Dressage is a competitive equestrian sport, defined by the IEF as ” the highest expression of horse training” where ” horse and rider” are expected to perform from memory a series of predetermined movements. Competitions are held at all levels. Its fundamental purpose is to develop, through standardized progressive training methods, a horse’s natural athletic ability and willingness to perform, thereby maximizing its potential as a riding horse.
Jumping is the most popular equestrian discipline. It is competitive precision riding over a set course of obstacles, which although perhaps solid in appearance, are easily knocked down. If a horse and rider combination knock or a refusal occurs they incur penalties, which are marked against the competitor. The winner is the rider who can jump the course clear, and then jump at least part of it again, raised and this time against the clock, to be clear and faster than any other rider.
Affiliated Jumping competitions were first introduced in South Africa in the early 1950â€™s. The finer details of Jumping competition and jump construction have changed since those early days and are run according to a set of SAEA rules which follow very closely the FEI rules ensuring fair competition and safety for riders and horses alike.
It is a discipline that caters for young and old, where boys and girls, and men and women compete against each other. Both novice and experienced riders take part in Jumping competitions on most weekends in KZN.
The eventing discipline, also known as Horse Trials, evolved from the Military, where horses were expected to be calm and obedient on parade, responsive to their riders in battle, have enough stamina to travel at speed across all types or terrain, need to be able to judge any obstacle in its path and to be fit enough to repeat the whole performance again the following day. From this the sport of Eventing developed, encompassing three different disciplines namely Dressage, Cross Country and Showjumping, each with its own objective to test the overall ability of the horse and rider combination. The overall winner is the horse and rider combination with the lowest combined penalty points at the end of all three tests.
In summary Eventing is about Obedience, Courage, Stamina, Endurance and Speed making it a very exciting spectator sport.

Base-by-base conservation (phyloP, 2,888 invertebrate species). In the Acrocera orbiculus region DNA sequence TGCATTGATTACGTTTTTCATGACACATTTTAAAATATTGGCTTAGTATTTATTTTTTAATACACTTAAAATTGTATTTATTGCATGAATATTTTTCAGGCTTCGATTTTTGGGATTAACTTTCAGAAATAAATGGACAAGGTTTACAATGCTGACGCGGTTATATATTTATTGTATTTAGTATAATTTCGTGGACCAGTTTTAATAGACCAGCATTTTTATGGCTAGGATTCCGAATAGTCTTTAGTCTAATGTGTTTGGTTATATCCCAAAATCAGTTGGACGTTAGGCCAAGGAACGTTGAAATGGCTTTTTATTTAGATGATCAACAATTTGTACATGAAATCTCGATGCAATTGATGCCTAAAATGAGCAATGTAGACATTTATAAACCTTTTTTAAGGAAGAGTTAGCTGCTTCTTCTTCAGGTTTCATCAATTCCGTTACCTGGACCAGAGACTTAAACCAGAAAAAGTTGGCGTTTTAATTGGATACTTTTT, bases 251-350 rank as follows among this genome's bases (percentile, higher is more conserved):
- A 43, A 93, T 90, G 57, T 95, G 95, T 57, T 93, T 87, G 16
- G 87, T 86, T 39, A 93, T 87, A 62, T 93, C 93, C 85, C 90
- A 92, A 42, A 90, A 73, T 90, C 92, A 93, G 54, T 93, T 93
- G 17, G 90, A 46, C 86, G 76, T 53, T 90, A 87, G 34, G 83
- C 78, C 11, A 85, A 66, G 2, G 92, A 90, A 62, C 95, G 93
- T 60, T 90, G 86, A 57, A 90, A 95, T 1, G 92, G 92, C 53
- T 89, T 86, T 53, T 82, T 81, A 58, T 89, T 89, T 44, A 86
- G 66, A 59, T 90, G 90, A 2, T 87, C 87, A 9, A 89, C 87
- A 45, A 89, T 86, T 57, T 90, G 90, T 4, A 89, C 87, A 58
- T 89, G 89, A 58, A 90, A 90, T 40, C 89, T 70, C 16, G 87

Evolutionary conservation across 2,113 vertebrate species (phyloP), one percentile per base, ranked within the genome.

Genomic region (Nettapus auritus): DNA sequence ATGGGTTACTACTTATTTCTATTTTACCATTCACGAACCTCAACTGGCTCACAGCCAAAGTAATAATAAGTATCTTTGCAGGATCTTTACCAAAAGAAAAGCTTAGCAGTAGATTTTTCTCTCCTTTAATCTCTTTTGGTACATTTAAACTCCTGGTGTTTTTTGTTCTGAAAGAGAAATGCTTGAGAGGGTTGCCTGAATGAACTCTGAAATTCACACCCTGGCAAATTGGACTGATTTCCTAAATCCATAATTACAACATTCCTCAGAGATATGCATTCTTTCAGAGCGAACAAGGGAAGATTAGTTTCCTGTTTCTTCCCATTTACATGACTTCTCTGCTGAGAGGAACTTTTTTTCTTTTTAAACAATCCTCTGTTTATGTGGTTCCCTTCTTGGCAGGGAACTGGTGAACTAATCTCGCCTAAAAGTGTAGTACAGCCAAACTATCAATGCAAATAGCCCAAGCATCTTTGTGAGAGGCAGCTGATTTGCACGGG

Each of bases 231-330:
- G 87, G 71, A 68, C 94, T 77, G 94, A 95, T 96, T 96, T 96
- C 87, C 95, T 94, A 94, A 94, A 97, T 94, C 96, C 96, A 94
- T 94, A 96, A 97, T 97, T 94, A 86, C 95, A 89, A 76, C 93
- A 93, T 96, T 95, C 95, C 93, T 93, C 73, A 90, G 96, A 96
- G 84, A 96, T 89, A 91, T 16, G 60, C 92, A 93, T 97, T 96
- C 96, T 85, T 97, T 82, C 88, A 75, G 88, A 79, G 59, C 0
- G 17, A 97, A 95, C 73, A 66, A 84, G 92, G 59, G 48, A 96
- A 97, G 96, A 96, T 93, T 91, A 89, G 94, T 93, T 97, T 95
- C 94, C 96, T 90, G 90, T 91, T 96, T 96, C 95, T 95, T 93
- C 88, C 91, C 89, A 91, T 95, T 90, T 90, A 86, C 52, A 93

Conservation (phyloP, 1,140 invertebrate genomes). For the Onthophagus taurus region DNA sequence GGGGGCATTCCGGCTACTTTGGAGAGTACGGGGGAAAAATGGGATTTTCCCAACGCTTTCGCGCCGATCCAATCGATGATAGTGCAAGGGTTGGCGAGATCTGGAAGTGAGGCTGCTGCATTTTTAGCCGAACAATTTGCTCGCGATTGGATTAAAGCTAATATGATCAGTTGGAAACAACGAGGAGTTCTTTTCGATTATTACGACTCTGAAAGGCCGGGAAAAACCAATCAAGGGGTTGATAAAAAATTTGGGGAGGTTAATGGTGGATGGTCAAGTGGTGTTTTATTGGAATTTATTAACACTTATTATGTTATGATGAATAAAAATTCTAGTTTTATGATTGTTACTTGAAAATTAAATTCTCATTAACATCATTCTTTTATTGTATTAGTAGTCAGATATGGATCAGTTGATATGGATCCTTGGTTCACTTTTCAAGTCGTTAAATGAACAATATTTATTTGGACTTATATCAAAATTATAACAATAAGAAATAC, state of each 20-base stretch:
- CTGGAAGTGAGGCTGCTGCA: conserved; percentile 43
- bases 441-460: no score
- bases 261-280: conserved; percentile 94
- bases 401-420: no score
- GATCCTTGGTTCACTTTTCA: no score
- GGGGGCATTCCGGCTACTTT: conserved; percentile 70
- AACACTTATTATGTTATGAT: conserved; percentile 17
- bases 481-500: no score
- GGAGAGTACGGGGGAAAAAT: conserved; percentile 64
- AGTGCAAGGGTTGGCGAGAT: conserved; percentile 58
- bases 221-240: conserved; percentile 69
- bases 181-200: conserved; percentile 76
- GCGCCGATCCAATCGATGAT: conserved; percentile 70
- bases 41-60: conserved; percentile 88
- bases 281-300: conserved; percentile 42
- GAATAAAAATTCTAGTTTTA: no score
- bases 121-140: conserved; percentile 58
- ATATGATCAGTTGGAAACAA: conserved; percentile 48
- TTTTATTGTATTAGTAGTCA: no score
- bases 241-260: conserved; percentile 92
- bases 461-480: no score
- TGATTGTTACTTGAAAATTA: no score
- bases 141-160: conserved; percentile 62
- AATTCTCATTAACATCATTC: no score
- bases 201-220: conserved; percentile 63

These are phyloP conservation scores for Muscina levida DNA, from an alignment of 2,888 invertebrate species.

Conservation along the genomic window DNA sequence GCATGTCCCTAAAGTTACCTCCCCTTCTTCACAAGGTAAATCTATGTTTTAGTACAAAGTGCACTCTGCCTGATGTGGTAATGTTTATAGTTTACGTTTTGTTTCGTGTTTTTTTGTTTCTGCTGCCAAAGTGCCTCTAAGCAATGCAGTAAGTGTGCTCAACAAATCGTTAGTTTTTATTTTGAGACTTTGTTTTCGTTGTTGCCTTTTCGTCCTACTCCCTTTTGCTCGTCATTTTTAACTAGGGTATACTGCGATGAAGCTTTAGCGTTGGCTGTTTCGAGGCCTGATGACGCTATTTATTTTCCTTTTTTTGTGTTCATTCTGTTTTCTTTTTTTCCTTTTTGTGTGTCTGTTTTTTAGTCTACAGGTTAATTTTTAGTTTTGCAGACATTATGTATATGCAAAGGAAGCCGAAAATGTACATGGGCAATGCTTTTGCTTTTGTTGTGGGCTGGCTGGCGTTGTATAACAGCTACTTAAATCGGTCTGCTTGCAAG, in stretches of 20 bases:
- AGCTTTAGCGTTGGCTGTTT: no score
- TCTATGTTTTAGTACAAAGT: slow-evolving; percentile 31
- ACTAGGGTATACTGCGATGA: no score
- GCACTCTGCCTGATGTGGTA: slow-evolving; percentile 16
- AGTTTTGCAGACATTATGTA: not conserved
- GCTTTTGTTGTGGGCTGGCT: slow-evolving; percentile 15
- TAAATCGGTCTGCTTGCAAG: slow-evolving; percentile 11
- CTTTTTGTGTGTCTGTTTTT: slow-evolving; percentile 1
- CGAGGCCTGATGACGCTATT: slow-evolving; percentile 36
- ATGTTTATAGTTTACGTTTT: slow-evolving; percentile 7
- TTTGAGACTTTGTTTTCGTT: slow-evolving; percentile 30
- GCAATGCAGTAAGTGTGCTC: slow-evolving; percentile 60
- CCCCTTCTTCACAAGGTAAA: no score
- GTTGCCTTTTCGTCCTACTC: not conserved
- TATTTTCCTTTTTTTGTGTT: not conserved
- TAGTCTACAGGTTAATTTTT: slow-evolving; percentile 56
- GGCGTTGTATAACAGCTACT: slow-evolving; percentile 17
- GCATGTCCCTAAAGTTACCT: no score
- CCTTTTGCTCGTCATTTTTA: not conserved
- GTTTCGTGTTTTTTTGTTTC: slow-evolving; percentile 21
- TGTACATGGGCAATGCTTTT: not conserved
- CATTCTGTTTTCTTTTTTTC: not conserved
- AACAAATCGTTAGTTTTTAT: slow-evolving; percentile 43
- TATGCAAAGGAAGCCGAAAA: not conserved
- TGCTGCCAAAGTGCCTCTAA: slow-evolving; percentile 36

Equitation is the art and practice of horse riding. It was introduced into SA in 1970 by Mrs Charlotte Stubbs. The goal of equitation has always been to educate and set a standard of correct horsemanship nationally thereby giving exposure at a grass roots level to as many instructors and young riders as possible.
Equitation discipline is committed to GOOD RIDING. You, the rider are judged and when you ride well, your horse performs better and you are doubly rewarded with a good performance for your effective riding ability! The equitation tests consist of technical difficulties on the ground and over fences, and aims to reward the rider who has developed the correct seat and is able to ride effectively, so as to improve the horseâ€™s way of going. Equitation helps to guide, encourage and educate the rider who has yet to establish his or her position and feel.
Showing is a discipline that strives to exhibit the most nearly perfect example of a particular type or breed of horse. Competitors must be skilled in the training and presentation of the horse as an athlete. The rider has to perfect that art of riding the horse to show it off to its best advantage. The horseâ€™s confirmation, its movement, ability and manners, are all taken into consideration in the show ring.
Showing provides the rider with good grounding in horsemanship and ring craft. Many of our top riders in other disciplines began their riding careers in Showing.